I have been stuck. This is my first blog effort in about a month. It is, by far, my longest time away from public writing and it has been challenging to write. While I know some might have hoped I would write about the job action that has cast a cloud over the BC public education system, there is little I could add that would not just be more noise. So, with less writing, I have been reading more. And, something I read finally gave me the momentum to become unstuck.
I stumbled my way to the blog You Suck, Sir from a local Vancouver teacher. As he describes the blog, “My students are funny. Sometimes, it’s intentional.” The blog is a collection of stories from the English teacher’s class over the last two decades — some absolutely great writing. He recently wrote a post answering a question about having a teaching philosophy.
Great question. And I was reminded of it tonight when I got in touch with my sponsor teacher from 1995. He’s well into his retirement now but he was a legendary teacher in his day and head of the English department in our city’s largest high school. He took me under his wing and I got to observe how a master teacher runs his class. And I’ll be honest: I didn’t see anything. I had to report back to my faculty advisor all the things I’d noticed in terms of methodology and classroom management. But I didn’t “see” anything. It took me a while to realize why: he made it look easy. He had internalized everything a teacher is supposed to do. I even confronted him about it one day to ask which educational philosophy he abides by, and he answered: “Listen to what they’re saying.”
This IS the challenge of teaching. Maybe other professions have similar challenges, but it is difficult to define powerful teaching. It is this blend of art and science the masters weave so effortlessly. I grew up in a house of teachers. I can remember from a very young age watching my mom and dad prepare lessons. I knew they were good at what they did — I would hear it from my friends on sports teams and others in the community about how much they liked having my parents as teachers, but it was difficult to really understand exactly what they did that made their classrooms work. As I started my teaching career I would try to emulate how I thought they would teach; it was tough because there is just no ‘how-to’ recipe for our profession.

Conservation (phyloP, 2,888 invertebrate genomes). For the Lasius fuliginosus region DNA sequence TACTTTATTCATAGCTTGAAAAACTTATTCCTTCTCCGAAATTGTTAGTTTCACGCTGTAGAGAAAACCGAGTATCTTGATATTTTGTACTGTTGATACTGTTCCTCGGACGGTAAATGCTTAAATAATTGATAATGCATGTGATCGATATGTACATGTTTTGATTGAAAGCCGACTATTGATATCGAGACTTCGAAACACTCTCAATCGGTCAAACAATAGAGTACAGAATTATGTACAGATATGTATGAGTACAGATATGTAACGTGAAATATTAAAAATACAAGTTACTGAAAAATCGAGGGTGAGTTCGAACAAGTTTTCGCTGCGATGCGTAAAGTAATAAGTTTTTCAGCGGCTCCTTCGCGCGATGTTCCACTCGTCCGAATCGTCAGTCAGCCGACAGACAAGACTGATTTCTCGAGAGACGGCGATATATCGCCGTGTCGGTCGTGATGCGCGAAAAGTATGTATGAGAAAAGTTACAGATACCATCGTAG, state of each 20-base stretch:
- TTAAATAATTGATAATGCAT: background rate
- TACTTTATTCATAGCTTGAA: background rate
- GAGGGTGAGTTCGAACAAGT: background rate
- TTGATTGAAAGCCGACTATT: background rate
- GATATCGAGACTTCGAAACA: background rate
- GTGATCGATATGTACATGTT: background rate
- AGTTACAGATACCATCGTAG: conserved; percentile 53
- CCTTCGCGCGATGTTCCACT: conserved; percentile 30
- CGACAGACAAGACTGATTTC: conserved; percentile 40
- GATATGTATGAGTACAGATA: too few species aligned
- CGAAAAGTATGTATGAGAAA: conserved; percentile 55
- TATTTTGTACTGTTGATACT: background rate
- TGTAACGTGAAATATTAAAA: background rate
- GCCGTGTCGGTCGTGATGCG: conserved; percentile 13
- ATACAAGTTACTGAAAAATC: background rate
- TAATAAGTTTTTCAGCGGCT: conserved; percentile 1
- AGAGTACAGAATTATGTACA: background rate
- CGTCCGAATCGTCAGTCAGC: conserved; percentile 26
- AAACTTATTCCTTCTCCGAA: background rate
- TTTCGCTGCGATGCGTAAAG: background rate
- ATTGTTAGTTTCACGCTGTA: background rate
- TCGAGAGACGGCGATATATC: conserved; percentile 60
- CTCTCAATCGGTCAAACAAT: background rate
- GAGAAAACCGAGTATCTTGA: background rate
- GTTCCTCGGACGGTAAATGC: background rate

Returning to the blog, the author distills three main ideas:
1) If you can’t address a student’s immediate needs, he won’t be available to your teachings.
2) Do not compromise a young person’s dignity.
3) Do not take anything personally.
Continuing his observations about his sponsor teacher:
The teacher I mentioned at the start of this, my sponsor teacher, said something that I’ve carried with me to this day: “I would do this job for free if I didn’t need money.” At the time, I found this statement disturbing because there was no way I’d do it for free. But I see now that he was talking about joy. There is joy to be had in this career. There is nothing more exhilarating than seeing a student suddenly “get” a concept she’d been struggling with. There are few things more smile-inducing than watching your grade eights help each other out with assignments while joking around with each other. And the pure happiness of watching them really, truly enjoy learning—man, that’s the reason I returned to teaching after an eight-year break.
It is interesting the conversations I would have had/still do have with my parents about our profession. They love the craft. The would shun any attention for what they were doing — they weren’t doing it to be noticed, they were doing it for the students and their commitment to teaching. It IS a pretty special profession.
The author finishes with words that are so true, “Teaching is about being a learner yourself. That’s why, when it comes to being an effective teacher, we have to listen to what they’re saying.”
I have tried (and will continue to try) to use my blog to tell the many stories of students, teachers and others in our system trying new things and making a difference. And, like my parents, most are not looking for any attention, but it is still kind of nice when someone notices.
I guess I saw that firsthand this past week. I have spent a lot of time with my dad recently, he hasn’t been that well and we got to talking about the blog post on teaching philosophy.
It was pretty special because the sponsor teacher that the author, Paul, was writing about was my dad.
Keep Well Teacher Friends. The joy will be back.
Update – August 11
My dad died last week, just a few days after his 72nd birthday. You can read more about him here. I am so glad that I got to share this post with him and I am so appreciative of all of the comments. It is nice to know his story connected with so many of you.